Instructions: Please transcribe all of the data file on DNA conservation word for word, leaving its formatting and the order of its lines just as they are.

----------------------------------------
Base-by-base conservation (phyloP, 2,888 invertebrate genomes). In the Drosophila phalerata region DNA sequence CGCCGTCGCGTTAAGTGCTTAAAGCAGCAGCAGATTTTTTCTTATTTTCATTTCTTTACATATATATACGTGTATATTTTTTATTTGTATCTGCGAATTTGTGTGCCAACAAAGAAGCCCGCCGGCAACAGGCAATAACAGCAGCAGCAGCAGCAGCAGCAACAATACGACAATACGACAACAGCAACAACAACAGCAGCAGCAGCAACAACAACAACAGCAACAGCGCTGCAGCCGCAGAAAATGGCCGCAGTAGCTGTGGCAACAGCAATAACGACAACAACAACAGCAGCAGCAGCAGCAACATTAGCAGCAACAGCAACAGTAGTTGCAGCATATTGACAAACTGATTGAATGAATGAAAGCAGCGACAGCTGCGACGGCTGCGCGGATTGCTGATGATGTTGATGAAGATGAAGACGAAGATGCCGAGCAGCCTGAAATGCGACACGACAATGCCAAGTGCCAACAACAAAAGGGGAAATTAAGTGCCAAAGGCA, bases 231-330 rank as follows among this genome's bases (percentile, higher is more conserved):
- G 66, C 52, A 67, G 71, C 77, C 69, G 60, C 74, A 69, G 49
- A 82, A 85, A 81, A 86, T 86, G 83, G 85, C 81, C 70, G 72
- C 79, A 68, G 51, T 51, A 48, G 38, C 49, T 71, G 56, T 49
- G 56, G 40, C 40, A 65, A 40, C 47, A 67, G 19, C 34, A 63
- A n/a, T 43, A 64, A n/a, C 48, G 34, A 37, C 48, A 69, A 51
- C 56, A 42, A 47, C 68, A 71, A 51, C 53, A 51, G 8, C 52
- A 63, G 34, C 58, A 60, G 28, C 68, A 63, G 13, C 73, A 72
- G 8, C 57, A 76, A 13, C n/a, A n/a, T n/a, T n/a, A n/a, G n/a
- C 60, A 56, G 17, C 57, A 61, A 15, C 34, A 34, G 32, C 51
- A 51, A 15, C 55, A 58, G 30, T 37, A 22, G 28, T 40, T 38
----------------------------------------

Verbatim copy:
Base-by-base conservation (phyloP, 2,888 invertebrate genomes). In the Drosophila phalerata region DNA sequence CGCCGTCGCGTTAAGTGCTTAAAGCAGCAGCAGATTTTTTCTTATTTTCATTTCTTTACATATATATACGTGTATATTTTTTATTTGTATCTGCGAATTTGTGTGCCAACAAAGAAGCCCGCCGGCAACAGGCAATAACAGCAGCAGCAGCAGCAGCAGCAACAATACGACAATACGACAACAGCAACAACAACAGCAGCAGCAGCAACAACAACAACAGCAACAGCGCTGCAGCCGCAGAAAATGGCCGCAGTAGCTGTGGCAACAGCAATAACGACAACAACAACAGCAGCAGCAGCAGCAACATTAGCAGCAACAGCAACAGTAGTTGCAGCATATTGACAAACTGATTGAATGAATGAAAGCAGCGACAGCTGCGACGGCTGCGCGGATTGCTGATGATGTTGATGAAGATGAAGACGAAGATGCCGAGCAGCCTGAAATGCGACACGACAATGCCAAGTGCCAACAACAAAAGGGGAAATTAAGTGCCAAAGGCA, bases 231-330 rank as follows among this genome's bases (percentile, higher is more conserved):
- G 66, C 52, A 67, G 71, C 77, C 69, G 60, C 74, A 69, G 49
- A 82, A 85, A 81, A 86, T 86, G 83, G 85, C 81, C 70, G 72
- C 79, A 68, G 51, T 51, A 48, G 38, C 49, T 71, G 56, T 49
- G 56, G 40, C 40, A 65, A 40, C 47, A 67, G 19, C 34, A 63
- A n/a, T 43, A 64, A n/a, C 48, G 34, A 37, C 48, A 69, A 51
- C 56, A 42, A 47, C 68, A 71, A 51, C 53, A 51, G 8, C 52
- A 63, G 34, C 58, A 60, G 28, C 68, A 63, G 13, C 73, A 72
- G 8, C 57, A 76, A 13, C n/a, A n/a, T n/a, T n/a, A n/a, G n/a
- C 60, A 56, G 17, C 57, A 61, A 15, C 34, A 34, G 32, C 51
- A 51, A 15, C 55, A 58, G 30, T 37, A 22, G 28, T 40, T 38